1. A Court attempts to reconstruct the most probable answers to the core questions by applying established forensic tools to such evidence as is available. It looks at the evidence in its totality, it seeks to understand the relevant layout of the scene, identify any objective facts that might act as lodestars by which more subjective opinion and recollection can be tested, scrutinises carefully the accounts of witnesses of fact and experts, both in the witness box and in earlier written statements – and it applies to all of this a fair dose of common sense.
  1. All of this will strike those well used to litigation as a statement of the obvious. It is nevertheless important to spell out the evidential task, and the legal standard applied, so that others, not least the parties themselves, can well understand the basis on which I have proceeded to analyse this case.


The judge considered the Gestmin principles and their application to a case such as this.

    1. In opening written submissions and in her closing address Ms Rodway took the Court to the celebrated judgment of Mr Justice Leggatt in Gestmin SGPS (SA) v Credit Suisse (UK) Ltd & Anr [2013] EWHC 3560 (Comm). In Gestmin the Court observed that in complex commercial claims, the existence of substantial amounts of contemporaneous documentation will often provide a more reliable source of evidence than the recollection of witnesses proffered in a courtroom many years later.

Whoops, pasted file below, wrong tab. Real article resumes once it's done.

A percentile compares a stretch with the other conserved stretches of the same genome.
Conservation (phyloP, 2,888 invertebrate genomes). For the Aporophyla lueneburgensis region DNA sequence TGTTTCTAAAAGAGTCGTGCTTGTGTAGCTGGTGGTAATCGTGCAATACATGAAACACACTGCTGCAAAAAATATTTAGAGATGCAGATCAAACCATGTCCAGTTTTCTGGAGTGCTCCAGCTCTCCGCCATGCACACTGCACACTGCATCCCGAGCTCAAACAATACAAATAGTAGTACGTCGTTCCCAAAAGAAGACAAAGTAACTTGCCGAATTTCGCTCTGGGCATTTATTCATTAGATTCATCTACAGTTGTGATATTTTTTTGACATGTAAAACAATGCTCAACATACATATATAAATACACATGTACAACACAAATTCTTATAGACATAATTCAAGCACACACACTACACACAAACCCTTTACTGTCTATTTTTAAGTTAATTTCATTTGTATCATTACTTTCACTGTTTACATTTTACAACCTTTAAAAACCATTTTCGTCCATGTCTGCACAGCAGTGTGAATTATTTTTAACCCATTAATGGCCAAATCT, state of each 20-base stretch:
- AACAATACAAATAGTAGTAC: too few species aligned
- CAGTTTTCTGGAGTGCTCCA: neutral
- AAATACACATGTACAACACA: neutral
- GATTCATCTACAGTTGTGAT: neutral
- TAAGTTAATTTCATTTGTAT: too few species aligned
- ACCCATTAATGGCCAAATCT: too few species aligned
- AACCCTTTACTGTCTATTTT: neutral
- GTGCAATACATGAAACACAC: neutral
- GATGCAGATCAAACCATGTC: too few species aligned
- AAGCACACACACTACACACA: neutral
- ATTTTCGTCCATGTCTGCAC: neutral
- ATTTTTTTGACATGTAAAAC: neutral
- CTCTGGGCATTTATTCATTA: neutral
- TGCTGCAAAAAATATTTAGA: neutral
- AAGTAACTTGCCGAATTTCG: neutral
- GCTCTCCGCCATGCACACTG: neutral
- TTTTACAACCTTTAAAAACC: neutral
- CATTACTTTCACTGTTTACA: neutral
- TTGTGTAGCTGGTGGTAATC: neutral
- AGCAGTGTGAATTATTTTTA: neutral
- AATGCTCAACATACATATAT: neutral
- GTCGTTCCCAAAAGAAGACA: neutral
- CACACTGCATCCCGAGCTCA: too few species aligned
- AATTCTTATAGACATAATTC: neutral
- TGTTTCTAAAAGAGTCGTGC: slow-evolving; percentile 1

1. Ms Rodway suggested in opening submissions, that Gestmin could be taken as applying by analogy in this case. It was submitted that the fragility of human memory was such that the witness evidence in this case should be treated a secondary source because a far more objective source, what she described in opening as the ‘harder’ evidence, was provided by the evidence of the expert witnesses. I took Ms Rodway to be suggesting that the Court should adopt the same approach as recommended in Gestmin and ‘place little if any reliance at all on witnesses’ recollection…” (at §20) in seeking to decide the case primarily by regard to the experts, in particular the experts in accident reconstruction.